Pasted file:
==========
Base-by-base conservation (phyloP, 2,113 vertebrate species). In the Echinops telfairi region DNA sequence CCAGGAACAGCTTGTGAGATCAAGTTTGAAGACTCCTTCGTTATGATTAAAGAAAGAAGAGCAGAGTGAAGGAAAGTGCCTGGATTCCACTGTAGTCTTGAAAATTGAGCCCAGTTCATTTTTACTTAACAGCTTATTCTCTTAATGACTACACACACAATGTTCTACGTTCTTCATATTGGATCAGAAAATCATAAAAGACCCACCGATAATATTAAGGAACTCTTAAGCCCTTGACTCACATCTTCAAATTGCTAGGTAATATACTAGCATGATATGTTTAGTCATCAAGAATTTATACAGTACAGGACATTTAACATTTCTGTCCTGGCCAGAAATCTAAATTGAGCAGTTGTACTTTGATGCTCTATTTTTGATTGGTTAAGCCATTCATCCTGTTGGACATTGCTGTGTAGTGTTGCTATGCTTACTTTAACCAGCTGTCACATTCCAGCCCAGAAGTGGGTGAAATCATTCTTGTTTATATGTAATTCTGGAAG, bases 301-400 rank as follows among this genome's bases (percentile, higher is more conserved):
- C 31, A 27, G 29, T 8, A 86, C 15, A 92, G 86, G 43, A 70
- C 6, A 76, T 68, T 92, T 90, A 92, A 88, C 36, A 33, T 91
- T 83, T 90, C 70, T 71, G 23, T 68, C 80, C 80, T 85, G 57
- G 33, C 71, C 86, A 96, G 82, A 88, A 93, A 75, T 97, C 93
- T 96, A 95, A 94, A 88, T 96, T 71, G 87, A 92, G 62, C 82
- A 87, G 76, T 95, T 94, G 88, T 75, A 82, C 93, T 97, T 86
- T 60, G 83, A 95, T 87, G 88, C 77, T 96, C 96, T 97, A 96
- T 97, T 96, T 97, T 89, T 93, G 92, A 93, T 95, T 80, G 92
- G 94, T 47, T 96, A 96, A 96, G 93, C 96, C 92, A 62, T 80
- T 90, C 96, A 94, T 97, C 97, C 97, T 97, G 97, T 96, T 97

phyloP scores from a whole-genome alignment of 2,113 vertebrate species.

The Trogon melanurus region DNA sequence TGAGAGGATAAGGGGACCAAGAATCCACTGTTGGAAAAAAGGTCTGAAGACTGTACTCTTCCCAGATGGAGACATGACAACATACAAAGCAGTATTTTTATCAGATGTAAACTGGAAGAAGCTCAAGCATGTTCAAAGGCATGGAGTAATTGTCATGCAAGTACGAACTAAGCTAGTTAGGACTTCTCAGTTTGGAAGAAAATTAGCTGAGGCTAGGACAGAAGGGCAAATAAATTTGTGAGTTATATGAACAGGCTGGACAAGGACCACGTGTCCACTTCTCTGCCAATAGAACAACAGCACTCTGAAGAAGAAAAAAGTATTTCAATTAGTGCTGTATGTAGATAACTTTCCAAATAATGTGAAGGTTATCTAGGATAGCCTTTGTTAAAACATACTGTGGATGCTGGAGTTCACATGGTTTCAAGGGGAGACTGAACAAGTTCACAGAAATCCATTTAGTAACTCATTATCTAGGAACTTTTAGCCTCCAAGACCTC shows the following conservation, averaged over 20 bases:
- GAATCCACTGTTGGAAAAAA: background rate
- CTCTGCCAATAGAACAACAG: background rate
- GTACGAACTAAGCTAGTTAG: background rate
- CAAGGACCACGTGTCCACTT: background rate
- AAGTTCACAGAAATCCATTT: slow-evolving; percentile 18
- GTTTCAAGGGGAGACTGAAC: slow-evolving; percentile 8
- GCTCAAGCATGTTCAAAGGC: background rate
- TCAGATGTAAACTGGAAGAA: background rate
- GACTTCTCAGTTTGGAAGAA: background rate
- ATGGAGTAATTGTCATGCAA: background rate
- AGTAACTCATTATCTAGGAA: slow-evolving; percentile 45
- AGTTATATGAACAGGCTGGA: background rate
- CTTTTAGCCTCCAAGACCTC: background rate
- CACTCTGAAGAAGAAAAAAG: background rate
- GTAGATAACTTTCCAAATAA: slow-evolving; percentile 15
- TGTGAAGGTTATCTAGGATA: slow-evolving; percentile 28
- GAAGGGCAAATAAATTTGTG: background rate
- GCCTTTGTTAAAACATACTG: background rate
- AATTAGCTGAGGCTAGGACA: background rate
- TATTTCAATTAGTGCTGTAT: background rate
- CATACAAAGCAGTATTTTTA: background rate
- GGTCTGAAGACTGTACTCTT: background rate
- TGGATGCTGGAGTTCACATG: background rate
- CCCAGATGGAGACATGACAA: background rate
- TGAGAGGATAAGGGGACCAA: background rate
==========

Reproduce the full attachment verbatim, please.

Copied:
Base-by-base conservation (phyloP, 2,113 vertebrate species). In the Echinops telfairi region DNA sequence CCAGGAACAGCTTGTGAGATCAAGTTTGAAGACTCCTTCGTTATGATTAAAGAAAGAAGAGCAGAGTGAAGGAAAGTGCCTGGATTCCACTGTAGTCTTGAAAATTGAGCCCAGTTCATTTTTACTTAACAGCTTATTCTCTTAATGACTACACACACAATGTTCTACGTTCTTCATATTGGATCAGAAAATCATAAAAGACCCACCGATAATATTAAGGAACTCTTAAGCCCTTGACTCACATCTTCAAATTGCTAGGTAATATACTAGCATGATATGTTTAGTCATCAAGAATTTATACAGTACAGGACATTTAACATTTCTGTCCTGGCCAGAAATCTAAATTGAGCAGTTGTACTTTGATGCTCTATTTTTGATTGGTTAAGCCATTCATCCTGTTGGACATTGCTGTGTAGTGTTGCTATGCTTACTTTAACCAGCTGTCACATTCCAGCCCAGAAGTGGGTGAAATCATTCTTGTTTATATGTAATTCTGGAAG, bases 301-400 rank as follows among this genome's bases (percentile, higher is more conserved):
- C 31, A 27, G 29, T 8, A 86, C 15, A 92, G 86, G 43, A 70
- C 6, A 76, T 68, T 92, T 90, A 92, A 88, C 36, A 33, T 91
- T 83, T 90, C 70, T 71, G 23, T 68, C 80, C 80, T 85, G 57
- G 33, C 71, C 86, A 96, G 82, A 88, A 93, A 75, T 97, C 93
- T 96, A 95, A 94, A 88, T 96, T 71, G 87, A 92, G 62, C 82
- A 87, G 76, T 95, T 94, G 88, T 75, A 82, C 93, T 97, T 86
- T 60, G 83, A 95, T 87, G 88, C 77, T 96, C 96, T 97, A 96
- T 97, T 96, T 97, T 89, T 93, G 92, A 93, T 95, T 80, G 92
- G 94, T 47, T 96, A 96, A 96, G 93, C 96, C 92, A 62, T 80
- T 90, C 96, A 94, T 97, C 97, C 97, T 97, G 97, T 96, T 97

phyloP scores from a whole-genome alignment of 2,113 vertebrate species.

The Trogon melanurus region DNA sequence TGAGAGGATAAGGGGACCAAGAATCCACTGTTGGAAAAAAGGTCTGAAGACTGTACTCTTCCCAGATGGAGACATGACAACATACAAAGCAGTATTTTTATCAGATGTAAACTGGAAGAAGCTCAAGCATGTTCAAAGGCATGGAGTAATTGTCATGCAAGTACGAACTAAGCTAGTTAGGACTTCTCAGTTTGGAAGAAAATTAGCTGAGGCTAGGACAGAAGGGCAAATAAATTTGTGAGTTATATGAACAGGCTGGACAAGGACCACGTGTCCACTTCTCTGCCAATAGAACAACAGCACTCTGAAGAAGAAAAAAGTATTTCAATTAGTGCTGTATGTAGATAACTTTCCAAATAATGTGAAGGTTATCTAGGATAGCCTTTGTTAAAACATACTGTGGATGCTGGAGTTCACATGGTTTCAAGGGGAGACTGAACAAGTTCACAGAAATCCATTTAGTAACTCATTATCTAGGAACTTTTAGCCTCCAAGACCTC shows the following conservation, averaged over 20 bases:
- GAATCCACTGTTGGAAAAAA: background rate
- CTCTGCCAATAGAACAACAG: background rate
- GTACGAACTAAGCTAGTTAG: background rate
- CAAGGACCACGTGTCCACTT: background rate
- AAGTTCACAGAAATCCATTT: slow-evolving; percentile 18
- GTTTCAAGGGGAGACTGAAC: slow-evolving; percentile 8
- GCTCAAGCATGTTCAAAGGC: background rate
- TCAGATGTAAACTGGAAGAA: background rate
- GACTTCTCAGTTTGGAAGAA: background rate
- ATGGAGTAATTGTCATGCAA: background rate
- AGTAACTCATTATCTAGGAA: slow-evolving; percentile 45
- AGTTATATGAACAGGCTGGA: background rate
- CTTTTAGCCTCCAAGACCTC: background rate
- CACTCTGAAGAAGAAAAAAG: background rate
- GTAGATAACTTTCCAAATAA: slow-evolving; percentile 15
- TGTGAAGGTTATCTAGGATA: slow-evolving; percentile 28
- GAAGGGCAAATAAATTTGTG: background rate
- GCCTTTGTTAAAACATACTG: background rate
- AATTAGCTGAGGCTAGGACA: background rate
- TATTTCAATTAGTGCTGTAT: background rate
- CATACAAAGCAGTATTTTTA: background rate
- GGTCTGAAGACTGTACTCTT: background rate
- TGGATGCTGGAGTTCACATG: background rate
- CCCAGATGGAGACATGACAA: background rate
- TGAGAGGATAAGGGGACCAA: background rate